“Air quality has a huge impact on our health,” Dr. Mackie said. Air pollution increases the risk of asthma, respiratory diseases, stroke, heart attack and lung cancer, and can exacerbate symptoms for these diseases.
Stress, anxiety and a lack of adequate healthcare access can compound the problem, as well.
“In normal times, indoor air quality is actually typically worse than outdoor air,” Dr. Mackie said. Now is the time when we are spending more time inside, and with continued COVID restrictions that only increases, but Dr. Mackie highlighted more concerning connections between air pollution and COVID19. She described the research that shows that people exposed to higher air pollution may be at increased risk of respiratory infections like COVID19, and that those with higher exposures to poor air quality are also at increased risk of health conditions that can subsequently increase their chance of complications if infected with COVID19. “All of these things working together makes everything worse,” Dr. Mackie said.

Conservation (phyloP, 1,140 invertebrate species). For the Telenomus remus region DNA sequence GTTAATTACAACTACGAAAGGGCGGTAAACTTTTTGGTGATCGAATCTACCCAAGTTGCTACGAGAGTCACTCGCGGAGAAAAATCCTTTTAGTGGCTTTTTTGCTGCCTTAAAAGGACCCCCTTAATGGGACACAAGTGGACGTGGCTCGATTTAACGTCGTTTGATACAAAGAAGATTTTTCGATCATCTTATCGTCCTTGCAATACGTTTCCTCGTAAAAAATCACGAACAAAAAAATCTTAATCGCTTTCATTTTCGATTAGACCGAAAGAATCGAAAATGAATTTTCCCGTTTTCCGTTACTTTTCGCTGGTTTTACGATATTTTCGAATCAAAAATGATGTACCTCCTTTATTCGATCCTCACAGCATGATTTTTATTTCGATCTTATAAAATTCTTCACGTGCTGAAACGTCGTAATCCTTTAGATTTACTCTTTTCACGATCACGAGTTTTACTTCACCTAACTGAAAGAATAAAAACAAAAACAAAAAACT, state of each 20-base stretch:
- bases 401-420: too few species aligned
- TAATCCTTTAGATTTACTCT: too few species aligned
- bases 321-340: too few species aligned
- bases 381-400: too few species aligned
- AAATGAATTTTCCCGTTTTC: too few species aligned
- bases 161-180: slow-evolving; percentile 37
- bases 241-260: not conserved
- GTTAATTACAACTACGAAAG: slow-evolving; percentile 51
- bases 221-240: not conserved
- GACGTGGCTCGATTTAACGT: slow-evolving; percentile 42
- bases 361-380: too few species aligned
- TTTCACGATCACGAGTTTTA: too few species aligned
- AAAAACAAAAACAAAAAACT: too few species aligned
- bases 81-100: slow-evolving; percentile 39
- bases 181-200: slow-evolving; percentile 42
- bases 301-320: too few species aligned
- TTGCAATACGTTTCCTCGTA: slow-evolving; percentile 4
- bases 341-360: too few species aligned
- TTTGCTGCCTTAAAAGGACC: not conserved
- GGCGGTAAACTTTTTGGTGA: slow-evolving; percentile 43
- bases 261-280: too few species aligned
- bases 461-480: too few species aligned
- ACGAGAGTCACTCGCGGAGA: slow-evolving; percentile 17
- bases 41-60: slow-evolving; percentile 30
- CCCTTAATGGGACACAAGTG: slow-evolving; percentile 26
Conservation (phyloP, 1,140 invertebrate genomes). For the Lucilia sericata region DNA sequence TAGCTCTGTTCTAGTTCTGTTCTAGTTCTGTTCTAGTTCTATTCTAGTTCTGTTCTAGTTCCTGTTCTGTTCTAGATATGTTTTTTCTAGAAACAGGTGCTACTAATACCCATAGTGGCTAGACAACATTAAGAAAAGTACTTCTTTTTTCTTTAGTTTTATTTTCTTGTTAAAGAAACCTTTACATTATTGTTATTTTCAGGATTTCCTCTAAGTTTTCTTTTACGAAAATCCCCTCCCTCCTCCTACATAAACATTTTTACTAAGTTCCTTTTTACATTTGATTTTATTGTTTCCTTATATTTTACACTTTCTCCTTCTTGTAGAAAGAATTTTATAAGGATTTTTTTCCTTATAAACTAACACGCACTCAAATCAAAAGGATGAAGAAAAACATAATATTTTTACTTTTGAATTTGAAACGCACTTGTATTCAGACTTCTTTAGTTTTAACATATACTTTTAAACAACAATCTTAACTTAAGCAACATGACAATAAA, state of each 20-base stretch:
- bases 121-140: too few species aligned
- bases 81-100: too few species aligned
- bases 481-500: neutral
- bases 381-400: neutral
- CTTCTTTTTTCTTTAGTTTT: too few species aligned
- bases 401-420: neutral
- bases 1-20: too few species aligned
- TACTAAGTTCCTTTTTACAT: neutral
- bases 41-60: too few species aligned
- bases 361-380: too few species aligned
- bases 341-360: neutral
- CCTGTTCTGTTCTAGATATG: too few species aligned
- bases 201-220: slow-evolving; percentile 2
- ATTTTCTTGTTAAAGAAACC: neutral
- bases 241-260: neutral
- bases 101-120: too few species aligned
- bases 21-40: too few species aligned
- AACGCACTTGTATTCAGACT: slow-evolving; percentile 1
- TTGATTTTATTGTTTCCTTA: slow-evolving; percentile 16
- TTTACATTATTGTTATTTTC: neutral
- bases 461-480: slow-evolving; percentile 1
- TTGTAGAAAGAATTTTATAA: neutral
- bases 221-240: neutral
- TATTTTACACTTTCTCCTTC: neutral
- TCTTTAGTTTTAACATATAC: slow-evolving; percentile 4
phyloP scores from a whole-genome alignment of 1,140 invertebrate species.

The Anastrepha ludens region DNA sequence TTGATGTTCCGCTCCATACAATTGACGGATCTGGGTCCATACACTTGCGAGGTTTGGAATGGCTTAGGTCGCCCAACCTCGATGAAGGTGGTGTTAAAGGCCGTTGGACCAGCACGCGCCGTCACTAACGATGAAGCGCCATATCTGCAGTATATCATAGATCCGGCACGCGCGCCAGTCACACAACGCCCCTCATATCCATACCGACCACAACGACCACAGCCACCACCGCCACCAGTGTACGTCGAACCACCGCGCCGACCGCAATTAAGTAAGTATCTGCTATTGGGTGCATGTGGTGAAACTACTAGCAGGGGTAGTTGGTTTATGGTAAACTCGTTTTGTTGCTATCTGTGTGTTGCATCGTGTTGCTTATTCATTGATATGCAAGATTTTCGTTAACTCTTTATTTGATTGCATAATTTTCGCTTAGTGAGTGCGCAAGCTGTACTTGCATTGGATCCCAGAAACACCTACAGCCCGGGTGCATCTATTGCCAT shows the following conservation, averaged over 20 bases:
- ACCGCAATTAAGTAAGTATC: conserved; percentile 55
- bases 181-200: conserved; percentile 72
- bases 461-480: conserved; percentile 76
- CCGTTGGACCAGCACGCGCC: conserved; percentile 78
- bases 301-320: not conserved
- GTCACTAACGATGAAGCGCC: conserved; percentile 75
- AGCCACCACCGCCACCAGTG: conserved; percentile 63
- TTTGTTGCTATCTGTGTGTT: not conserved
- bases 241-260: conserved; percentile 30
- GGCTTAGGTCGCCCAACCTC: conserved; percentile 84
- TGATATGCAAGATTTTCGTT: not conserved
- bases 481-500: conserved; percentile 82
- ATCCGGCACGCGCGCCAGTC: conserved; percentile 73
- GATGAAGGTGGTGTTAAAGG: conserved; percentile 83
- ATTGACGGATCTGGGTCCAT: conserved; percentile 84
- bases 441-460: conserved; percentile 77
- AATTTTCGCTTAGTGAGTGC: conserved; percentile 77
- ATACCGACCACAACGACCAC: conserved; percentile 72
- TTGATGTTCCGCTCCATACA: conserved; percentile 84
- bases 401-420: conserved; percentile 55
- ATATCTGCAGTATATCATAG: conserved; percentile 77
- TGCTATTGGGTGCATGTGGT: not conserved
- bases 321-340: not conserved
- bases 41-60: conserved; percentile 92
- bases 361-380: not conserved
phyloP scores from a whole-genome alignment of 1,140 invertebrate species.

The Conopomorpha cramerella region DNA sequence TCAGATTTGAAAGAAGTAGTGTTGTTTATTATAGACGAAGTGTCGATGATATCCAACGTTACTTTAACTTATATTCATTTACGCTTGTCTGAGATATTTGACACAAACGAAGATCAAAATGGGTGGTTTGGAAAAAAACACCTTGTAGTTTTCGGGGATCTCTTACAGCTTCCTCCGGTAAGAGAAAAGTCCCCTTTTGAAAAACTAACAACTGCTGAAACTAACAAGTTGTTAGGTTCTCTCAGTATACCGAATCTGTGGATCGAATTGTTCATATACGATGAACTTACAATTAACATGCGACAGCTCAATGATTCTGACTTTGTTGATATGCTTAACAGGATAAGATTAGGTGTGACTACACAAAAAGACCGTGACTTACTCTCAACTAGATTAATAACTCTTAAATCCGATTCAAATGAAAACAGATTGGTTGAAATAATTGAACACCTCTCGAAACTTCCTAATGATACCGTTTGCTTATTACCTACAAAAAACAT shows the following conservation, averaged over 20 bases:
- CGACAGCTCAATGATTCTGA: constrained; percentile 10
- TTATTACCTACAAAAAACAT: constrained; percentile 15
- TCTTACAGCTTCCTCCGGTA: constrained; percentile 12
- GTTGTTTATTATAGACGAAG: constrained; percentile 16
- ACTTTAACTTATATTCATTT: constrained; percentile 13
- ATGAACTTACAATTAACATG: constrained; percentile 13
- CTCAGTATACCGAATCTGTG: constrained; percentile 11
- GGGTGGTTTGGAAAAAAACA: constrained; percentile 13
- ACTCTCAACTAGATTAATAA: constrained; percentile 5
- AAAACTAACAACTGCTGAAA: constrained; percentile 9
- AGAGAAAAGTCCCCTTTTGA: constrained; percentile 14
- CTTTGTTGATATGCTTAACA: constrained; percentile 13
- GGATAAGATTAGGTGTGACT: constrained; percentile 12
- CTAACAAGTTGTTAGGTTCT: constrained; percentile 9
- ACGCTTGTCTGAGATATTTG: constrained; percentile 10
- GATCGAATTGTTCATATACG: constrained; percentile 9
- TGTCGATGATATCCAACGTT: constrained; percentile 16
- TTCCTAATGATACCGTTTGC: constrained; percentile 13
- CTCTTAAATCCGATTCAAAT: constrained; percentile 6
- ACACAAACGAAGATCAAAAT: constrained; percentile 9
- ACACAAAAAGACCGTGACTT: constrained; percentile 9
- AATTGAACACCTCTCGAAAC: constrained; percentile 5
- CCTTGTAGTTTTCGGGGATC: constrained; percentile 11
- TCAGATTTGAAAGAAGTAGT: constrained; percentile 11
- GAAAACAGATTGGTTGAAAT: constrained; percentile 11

We already spend as much as 80-percent of our time inside, and even more during the cold wet winter months. There are many things we can do to reduce sources of indoor air pollution such as those from mold, fumes from cooking and cleaning supplies, wood fires, personal care products, and smoking. Air purifiers can also help make a big improvement in indoor air quality.
I am Touro: Paisley Rosengren
As we edge slowly toward the end of winter and the start of spring, we’re reminded that every ending often brings with it a new beginning.
Such is the case with new Director of Student Success, Paisley Rosengren. Rosengren takes over the position in the absence of her retired predecessor, Dr. Jill Alban, under whom Rosengren served as Touro University California’s Learning Specialist.